Dopamine deficiency is implicated in depression, addiction, Parkinson’s, ADHD, and other conditions. Understand the connection and learn what you can do.
If you wake up every morning and feel like “the thrill is gone,” you may have a dopamine deficiency.
Dopamine is the main brain chemical responsible for making us feel motivated.
More than just feeling fatigued and moody though, a low dopamine level plays a role in many mental disorders.
What Is Dopamine?
Dopamine is considered one of the feel-good neurotransmitters, along with serotonin, oxytocin, and endorphins.
It has several distinct major functions.
It’s been called the “motivation molecule” for providing the drive and focus you need to be productive.
It’s also been called the “reward chemical” since it’s in charge of your brain’s pleasure-reward system.
Dopamine plays a role in numerous brain functions involving mood, sleep, learning, the ability to focus and concentrate, motor control, and working memory.
What Does Dopamine Do?
Understanding dopamine’s functions is a work in progress.
Over 110,000 research papers have been written about it, yet scientists are still trying to determine exactly what it does.
Here are some of the known functions of dopamine.
Dopamine is crucial to the feeling of motivation you need to work towards both long-term and short-term goals.
It delivers a feeling of satisfaction when you’ve accomplished what you set out to do.
Dopamine is released when your needs are about to be met.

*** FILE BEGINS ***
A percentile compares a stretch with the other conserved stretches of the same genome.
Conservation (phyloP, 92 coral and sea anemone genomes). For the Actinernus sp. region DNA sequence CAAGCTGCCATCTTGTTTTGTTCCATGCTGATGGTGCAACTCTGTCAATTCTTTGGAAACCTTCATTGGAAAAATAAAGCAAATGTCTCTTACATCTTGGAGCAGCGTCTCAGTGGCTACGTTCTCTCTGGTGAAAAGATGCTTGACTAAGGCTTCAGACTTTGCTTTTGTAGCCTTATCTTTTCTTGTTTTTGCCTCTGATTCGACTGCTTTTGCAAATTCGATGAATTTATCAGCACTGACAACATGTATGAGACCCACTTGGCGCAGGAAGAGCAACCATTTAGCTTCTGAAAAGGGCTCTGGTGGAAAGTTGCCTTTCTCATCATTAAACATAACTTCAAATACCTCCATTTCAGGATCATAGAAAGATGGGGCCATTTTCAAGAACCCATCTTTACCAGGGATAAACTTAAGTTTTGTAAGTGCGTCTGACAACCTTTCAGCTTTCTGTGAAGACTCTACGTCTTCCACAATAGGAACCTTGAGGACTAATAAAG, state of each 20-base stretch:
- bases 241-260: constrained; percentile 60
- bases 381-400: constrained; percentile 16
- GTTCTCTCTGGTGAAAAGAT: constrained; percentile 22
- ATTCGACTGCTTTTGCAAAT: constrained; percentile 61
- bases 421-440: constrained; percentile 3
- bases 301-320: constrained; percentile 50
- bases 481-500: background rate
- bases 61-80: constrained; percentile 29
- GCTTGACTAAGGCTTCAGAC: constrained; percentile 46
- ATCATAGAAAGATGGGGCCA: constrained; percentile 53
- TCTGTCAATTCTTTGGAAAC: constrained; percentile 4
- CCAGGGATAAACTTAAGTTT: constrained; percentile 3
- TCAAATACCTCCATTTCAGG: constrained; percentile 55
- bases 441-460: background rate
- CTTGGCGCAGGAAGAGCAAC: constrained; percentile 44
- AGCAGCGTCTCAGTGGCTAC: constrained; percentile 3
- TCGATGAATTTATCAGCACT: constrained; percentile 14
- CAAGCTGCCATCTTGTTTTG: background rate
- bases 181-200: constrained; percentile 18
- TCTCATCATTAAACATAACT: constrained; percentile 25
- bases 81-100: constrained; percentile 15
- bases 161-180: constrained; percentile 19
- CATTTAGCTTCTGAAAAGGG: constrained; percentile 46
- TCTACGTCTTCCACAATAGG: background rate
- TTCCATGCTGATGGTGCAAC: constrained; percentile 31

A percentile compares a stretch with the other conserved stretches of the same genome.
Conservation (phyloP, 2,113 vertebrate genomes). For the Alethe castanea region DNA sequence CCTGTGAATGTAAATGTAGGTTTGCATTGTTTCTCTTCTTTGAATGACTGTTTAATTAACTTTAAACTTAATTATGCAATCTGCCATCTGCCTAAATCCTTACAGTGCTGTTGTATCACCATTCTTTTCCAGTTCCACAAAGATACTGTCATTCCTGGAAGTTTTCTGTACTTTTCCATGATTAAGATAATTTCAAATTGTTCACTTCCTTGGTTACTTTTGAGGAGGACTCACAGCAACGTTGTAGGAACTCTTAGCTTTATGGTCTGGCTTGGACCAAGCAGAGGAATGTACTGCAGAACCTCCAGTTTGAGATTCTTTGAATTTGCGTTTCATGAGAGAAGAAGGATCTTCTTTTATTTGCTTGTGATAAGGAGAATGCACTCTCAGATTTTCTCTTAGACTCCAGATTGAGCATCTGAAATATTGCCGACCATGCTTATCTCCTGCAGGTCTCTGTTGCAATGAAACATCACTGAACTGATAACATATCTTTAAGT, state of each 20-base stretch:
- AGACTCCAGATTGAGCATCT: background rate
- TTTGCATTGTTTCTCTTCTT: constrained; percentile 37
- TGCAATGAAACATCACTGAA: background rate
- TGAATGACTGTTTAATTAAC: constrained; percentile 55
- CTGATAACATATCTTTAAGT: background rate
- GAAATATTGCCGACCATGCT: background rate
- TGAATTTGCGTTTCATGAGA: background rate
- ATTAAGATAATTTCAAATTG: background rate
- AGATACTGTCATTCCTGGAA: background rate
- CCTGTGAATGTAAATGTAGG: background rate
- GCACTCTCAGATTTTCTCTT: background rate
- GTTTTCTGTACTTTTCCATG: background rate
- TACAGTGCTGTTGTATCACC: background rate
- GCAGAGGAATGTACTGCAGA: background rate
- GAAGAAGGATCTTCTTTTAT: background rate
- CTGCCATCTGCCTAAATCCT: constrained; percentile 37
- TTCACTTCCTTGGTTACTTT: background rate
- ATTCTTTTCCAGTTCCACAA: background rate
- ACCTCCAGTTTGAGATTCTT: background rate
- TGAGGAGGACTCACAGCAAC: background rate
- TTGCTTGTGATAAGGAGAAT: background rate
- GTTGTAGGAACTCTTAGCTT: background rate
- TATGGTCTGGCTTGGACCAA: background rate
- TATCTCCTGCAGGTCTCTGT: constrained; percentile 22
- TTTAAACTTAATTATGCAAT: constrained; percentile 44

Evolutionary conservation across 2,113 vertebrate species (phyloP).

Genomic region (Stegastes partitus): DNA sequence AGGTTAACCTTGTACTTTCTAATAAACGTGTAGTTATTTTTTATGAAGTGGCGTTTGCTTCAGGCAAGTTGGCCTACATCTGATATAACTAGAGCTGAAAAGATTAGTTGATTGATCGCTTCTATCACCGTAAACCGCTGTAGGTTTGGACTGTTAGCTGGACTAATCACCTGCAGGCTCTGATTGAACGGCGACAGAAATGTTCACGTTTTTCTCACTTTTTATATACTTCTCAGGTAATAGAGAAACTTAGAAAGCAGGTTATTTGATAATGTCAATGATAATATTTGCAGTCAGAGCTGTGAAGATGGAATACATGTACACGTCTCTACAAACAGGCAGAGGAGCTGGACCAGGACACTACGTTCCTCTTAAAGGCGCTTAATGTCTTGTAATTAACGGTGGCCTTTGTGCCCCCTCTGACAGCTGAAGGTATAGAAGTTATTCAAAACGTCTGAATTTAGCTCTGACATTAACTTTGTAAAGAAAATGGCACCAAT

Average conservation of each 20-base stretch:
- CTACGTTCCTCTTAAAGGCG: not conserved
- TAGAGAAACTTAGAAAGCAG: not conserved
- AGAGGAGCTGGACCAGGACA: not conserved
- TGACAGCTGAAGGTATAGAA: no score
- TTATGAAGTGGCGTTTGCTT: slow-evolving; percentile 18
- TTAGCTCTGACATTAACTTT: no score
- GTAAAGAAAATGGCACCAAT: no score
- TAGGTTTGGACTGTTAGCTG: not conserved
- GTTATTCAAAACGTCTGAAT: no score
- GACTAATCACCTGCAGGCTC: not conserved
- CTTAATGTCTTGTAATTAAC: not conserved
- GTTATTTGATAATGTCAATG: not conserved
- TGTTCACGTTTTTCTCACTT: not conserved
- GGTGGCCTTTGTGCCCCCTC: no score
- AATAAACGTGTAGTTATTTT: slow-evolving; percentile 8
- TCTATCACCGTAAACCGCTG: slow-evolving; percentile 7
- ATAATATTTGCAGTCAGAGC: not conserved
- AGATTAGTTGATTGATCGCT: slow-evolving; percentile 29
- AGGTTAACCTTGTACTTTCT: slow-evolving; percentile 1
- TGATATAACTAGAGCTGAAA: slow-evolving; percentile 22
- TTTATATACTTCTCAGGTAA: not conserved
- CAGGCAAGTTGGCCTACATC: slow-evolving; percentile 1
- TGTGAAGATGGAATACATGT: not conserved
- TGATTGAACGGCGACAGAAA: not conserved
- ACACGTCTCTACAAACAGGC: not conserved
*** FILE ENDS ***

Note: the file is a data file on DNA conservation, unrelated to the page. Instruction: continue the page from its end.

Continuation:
It helped our prehistoric ancestors survive by giving them an energy boost when they were presented with a great opportunity, such as locating a new source of food.
You wouldn’t think we’d need to be motivated to find food, yet alarmingly, lab mice with dopamine deficiency are so unmotivated that they starve to death even when food is readily available.
Our modern lifestyle doesn’t provide the fundamental opportunities for dopamine enhancement that our ancestors experienced.
But we still seek out dopamine boosts because of the way it makes us feel — alive and excited.
There are both healthy and unhealthy ways to get a dopamine lift.
You can raise your dopamine level by watching or playing sports, learning something new, finishing a project, or landing a new account at work.
Any form of accomplishment that gives you that “Yes, I did it!” feeling will increase dopamine.
The unhealthy way to stimulate dopamine production is with any kind of addictive substance.
What “Dopamine Deficiency” Means
There is no reliable way to measure dopamine levels in the brain.
What is known is that certain clusters of symptoms are linked to abnormal dopamine activity.
So whenever you see the phrases “low dopamine” or “dopamine deficiency,” understand that these are terms that mean one or more of the following is taking place:
- Too little dopamine is being made.
- There are too few dopamine receptors or the receptors aren’t working as well as they should.
- Dopamine is being broken down too soon or not being appropriately recirculated.
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